Big Talk Education use a single sex approach for primary age children as they are both potentially vulnerable. From Yr5 to Yr9 (9 to 14) we tend to work in single gender groups (or allow children to choose the group in which they feel safest or happiest. Lynette Smith says, “From as young as Y5, (aged nine or 10) we explain to boys the importance of being very careful, to ask before touching anyone’s body. As boys move onto senior schools we are able, in single gender groups, to really enforce this, explaining that in intimate relationships, some young people (especially girls) don’t feel confident and assertive enough to actually say no when they’re not happy with the level of intimacy. Generally, however, Big Talk Education encourage mixed groups from Yr10, age 15, to aid communication and understanding. They say, “We’ve seen a serious decline in young people’s ability when it comes to face-to-face communication. These skills seem to be deteriorating as young people use IT as a premier and often preferred message of communication even within very close relationships.”

Why ‘Gender-neutral’ is vital to Sex Education

by Rachel Bell on September 8, 2017

‘Gender-neutral’ simply means stereotype-free – and starting with clothes labels is a step in the right direction to expressing full humanity, academic potential and healthy relationships

The John Lewis move to do away with labelling clothes ‘for boys’ and ‘for girls’ in their stores and the BBC2 programme, No More Boys and Girls: Can Our Kids Go Gender Free? have brought the gender-neutral conversation into the mainstream. ‘Gender-neutral’ or ‘gender-free’ isn’t about denying ‘girlhood’, ‘boyhood’, or any individual’s identity, but about recognising the harm of heavily gendered stereotypes. The terms have been misunderstood through fear or unfamiliarity – parents and educators don’t consciously limit their children. It doesn’t mean denying gender, rather it rejects narrow stereotypes. Let Clothes Be Clothes campaign is about allowing children to be free of limiting gender norms that starts with pink and blue, builds up to to passive and aggressive, and, consequently, does much more than stifling personal expression. Gender stereotypes feed into lower academic confidence and achievement and fuel unhealthy relationships. They create conditions for male sexual violence.

Tees for boys are frequently emblazoned with slogans such as Double Trouble and Little Monster – grooming them, along with other cultural messages about violent masculinity in video games, action hero movies and children’s ads that focus on weaponry and aggressive play. Boys are largely targeted with Nerf guns and Boys’ Lego sets, the majority of which promote violence and conflict. All this channels them into the ‘super-strong hero’ or ‘bad boy’ stereotype that is eulogized at every turn in popular culture, ending somewhere around lad culture, action heroes who never emote and rap artists bigging up guns and pimping. Where can boys learn that being kind and caring is part of manhood? Where can you buy a tee that reads, ‘Little acts of kindness’, ‘Get Creative’ or ‘Boys can cry too y’know!”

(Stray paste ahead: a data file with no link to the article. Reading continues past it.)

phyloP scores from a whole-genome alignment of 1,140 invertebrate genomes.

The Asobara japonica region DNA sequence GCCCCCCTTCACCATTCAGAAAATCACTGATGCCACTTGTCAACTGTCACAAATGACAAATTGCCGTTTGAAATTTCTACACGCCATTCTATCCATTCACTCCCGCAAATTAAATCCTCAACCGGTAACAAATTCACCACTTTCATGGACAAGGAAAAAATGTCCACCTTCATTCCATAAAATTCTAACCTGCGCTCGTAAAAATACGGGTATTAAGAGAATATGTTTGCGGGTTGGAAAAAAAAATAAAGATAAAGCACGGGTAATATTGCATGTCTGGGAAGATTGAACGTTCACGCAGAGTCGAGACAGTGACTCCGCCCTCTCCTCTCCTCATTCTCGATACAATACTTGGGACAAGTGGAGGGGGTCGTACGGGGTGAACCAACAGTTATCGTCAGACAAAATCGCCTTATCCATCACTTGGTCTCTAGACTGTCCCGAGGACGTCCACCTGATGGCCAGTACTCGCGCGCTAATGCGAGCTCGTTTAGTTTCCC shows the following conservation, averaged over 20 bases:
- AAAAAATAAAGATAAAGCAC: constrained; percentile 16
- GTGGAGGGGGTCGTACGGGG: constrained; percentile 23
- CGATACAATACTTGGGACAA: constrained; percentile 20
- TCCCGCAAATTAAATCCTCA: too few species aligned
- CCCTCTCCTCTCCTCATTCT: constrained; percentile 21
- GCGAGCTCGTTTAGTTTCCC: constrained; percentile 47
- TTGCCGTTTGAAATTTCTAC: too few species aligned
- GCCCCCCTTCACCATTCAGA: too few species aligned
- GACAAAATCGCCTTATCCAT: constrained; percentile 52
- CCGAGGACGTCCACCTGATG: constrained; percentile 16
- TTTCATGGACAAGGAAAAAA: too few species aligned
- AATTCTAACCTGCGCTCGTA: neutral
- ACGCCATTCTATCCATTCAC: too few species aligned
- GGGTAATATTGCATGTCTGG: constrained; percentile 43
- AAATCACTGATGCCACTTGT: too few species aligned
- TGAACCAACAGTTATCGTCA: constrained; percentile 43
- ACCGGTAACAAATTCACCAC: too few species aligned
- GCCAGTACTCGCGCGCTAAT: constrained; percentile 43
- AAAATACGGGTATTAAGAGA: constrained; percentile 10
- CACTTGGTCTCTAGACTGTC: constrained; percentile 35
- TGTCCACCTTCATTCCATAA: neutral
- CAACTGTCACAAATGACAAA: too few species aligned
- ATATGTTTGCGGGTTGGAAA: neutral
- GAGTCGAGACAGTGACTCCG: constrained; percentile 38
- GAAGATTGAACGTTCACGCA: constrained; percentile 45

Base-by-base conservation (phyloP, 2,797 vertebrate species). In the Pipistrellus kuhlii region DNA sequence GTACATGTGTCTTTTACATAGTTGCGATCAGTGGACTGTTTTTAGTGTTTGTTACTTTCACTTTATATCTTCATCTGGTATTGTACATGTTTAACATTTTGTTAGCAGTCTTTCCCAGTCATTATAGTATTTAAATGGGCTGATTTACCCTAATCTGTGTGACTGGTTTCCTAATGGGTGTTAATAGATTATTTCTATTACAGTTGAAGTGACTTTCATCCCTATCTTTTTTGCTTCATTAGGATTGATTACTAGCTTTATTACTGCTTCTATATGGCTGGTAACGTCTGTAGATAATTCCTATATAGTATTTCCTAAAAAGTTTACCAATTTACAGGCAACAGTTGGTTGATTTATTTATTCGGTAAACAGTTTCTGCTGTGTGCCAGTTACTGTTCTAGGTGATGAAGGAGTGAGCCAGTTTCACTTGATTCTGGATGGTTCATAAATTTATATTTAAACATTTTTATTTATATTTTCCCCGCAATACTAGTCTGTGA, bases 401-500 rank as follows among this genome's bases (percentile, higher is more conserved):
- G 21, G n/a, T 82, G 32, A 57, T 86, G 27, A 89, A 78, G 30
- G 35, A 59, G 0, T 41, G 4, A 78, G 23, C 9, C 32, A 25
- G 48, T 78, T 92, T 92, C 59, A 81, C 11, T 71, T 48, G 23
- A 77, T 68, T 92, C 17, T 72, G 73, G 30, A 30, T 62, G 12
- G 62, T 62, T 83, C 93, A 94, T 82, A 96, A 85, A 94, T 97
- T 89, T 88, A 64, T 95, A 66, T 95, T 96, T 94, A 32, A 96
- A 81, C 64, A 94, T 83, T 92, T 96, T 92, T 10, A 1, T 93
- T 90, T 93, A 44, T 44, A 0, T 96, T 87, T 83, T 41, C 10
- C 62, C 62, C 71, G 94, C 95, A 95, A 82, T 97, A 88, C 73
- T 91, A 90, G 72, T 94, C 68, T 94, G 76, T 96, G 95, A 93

Meanwhile girls’ clothing is frequently tighter, smaller, decorative and therefore frequently more restrictive (so many girls’ school shoes are useless on wet days) celebrating princess culture and being pretty, sexualising girls earlier and earlier, and sending the message to themselves, and to boys, that girls’ value is on their looks and their interests lack aspiration. Pink Stinks campaign shows how pink and princess culture leads to early sexualisation – affecting physical and mental health and academic performance as the 2007 American Psychological Association report showed – with pink coloured grooming and domestic toys, falling short in spatial awareness and building play, being channelled towards girls.

In the BBC2 programme, No More Boys and Girls: Can Our Kids Go Gender Free? presenter Dr Javid Abelmoneim tried to get parents to think more consciously about the slogans on their children’s T-shirts by creating some of his own. He pulled out a genuine T-shirt ‘for girls’ with the words, ‘Forever Beautiful’. Let’s note here that during his classroom experiment, Dr Javid asked the girls to describe themselves and the words ‘pretty’ came up time and time again, with one girl describing herself as ‘ugly’. Parents were then asked if they’d buy their daughters a T-shirt with the slogan ‘Looks are Everything’ – as the girls had shown they’d come to believe in class. Dr Javid then showed parents tees with the words ‘Boys Are Better’ and ‘Made To Be Underpaid,’ demonstrating that by feeding girls messages such as ‘Forever Beautiful’, they’re telling their daughters that ‘Looks are Everything’, the girls have come to think that ‘Boys Are Better’ and the result is low confidence, underachievement and being ‘underpaid’. For the boys, Dr Javid showed parents a genuine tee with the typical slogan, ‘Here Comes Trouble.’ He then pulled out three more: ‘Boys Don’t Cry’, ‘Tough Guys Don’t Talk’ and ‘Bottled Up and Ready To Burst.’ During episode one, we saw how the boys were unable to express themselves and deal with feelings of failure, weakness and anger, yet by the end of the gender-stereotype smashing lessons, they displayed a significant increase in empathy and self-expression, with one boy explaining how he was able to talk instead of strop. The girls’ confidence in their abilities increased significantly too, and they began to describe themselves as ’clever’, ‘unique’ and ‘happy.’